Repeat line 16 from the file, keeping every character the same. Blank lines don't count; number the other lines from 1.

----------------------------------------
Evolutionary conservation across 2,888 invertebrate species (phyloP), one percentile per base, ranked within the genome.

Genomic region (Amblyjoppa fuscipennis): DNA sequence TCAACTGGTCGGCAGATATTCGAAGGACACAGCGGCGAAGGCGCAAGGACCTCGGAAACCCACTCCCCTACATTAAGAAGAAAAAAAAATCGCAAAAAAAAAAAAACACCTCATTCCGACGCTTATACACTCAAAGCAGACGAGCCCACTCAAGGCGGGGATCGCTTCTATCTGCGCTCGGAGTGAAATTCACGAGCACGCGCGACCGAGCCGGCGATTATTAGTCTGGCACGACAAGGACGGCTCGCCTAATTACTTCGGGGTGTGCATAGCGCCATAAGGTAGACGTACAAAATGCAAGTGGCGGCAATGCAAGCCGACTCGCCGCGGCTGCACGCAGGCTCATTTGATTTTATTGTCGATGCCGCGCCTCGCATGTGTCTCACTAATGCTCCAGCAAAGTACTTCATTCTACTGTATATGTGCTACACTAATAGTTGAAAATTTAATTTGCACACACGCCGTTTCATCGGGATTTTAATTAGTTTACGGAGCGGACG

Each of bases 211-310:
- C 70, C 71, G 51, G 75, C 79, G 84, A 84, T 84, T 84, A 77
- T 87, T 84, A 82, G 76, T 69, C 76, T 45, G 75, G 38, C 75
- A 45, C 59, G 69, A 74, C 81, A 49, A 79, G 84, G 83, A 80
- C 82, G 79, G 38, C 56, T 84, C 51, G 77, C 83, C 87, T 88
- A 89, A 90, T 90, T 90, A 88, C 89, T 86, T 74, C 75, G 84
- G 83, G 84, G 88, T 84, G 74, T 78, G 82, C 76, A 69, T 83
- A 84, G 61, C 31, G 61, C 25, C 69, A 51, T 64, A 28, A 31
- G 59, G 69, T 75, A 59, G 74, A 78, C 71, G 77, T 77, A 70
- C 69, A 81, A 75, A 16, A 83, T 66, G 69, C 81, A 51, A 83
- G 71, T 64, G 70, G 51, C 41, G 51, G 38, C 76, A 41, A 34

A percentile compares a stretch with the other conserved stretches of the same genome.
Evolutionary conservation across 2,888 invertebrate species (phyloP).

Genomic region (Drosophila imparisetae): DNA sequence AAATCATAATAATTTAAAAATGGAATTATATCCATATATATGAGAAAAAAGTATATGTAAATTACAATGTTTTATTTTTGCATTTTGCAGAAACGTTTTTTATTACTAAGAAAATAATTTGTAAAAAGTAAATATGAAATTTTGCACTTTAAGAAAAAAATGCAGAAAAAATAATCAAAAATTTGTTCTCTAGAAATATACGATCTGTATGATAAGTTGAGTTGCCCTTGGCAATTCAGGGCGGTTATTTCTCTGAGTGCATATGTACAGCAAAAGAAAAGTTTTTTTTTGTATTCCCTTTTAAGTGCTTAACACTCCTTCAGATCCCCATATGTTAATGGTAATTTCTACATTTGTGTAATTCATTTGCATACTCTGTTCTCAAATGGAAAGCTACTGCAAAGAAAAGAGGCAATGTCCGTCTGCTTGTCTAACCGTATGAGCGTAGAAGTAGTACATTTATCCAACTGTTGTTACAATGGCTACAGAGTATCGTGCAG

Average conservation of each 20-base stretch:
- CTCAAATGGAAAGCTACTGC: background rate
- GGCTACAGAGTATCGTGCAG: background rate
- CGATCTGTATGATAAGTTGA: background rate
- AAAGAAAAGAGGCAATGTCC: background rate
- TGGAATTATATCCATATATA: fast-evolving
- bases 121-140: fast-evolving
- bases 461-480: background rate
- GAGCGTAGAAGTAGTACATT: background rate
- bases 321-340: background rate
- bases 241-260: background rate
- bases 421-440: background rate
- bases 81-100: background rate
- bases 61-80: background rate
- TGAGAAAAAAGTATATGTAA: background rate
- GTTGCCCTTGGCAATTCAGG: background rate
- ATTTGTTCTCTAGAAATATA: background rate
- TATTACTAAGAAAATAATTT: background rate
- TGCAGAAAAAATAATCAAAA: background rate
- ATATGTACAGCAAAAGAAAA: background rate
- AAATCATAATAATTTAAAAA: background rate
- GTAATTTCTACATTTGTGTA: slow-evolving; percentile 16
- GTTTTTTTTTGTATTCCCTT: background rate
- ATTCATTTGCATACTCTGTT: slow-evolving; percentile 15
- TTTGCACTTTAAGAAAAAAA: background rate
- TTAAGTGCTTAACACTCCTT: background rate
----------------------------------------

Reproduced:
Genomic region (Drosophila imparisetae): DNA sequence AAATCATAATAATTTAAAAATGGAATTATATCCATATATATGAGAAAAAAGTATATGTAAATTACAATGTTTTATTTTTGCATTTTGCAGAAACGTTTTTTATTACTAAGAAAATAATTTGTAAAAAGTAAATATGAAATTTTGCACTTTAAGAAAAAAATGCAGAAAAAATAATCAAAAATTTGTTCTCTAGAAATATACGATCTGTATGATAAGTTGAGTTGCCCTTGGCAATTCAGGGCGGTTATTTCTCTGAGTGCATATGTACAGCAAAAGAAAAGTTTTTTTTTGTATTCCCTTTTAAGTGCTTAACACTCCTTCAGATCCCCATATGTTAATGGTAATTTCTACATTTGTGTAATTCATTTGCATACTCTGTTCTCAAATGGAAAGCTACTGCAAAGAAAAGAGGCAATGTCCGTCTGCTTGTCTAACCGTATGAGCGTAGAAGTAGTACATTTATCCAACTGTTGTTACAATGGCTACAGAGTATCGTGCAG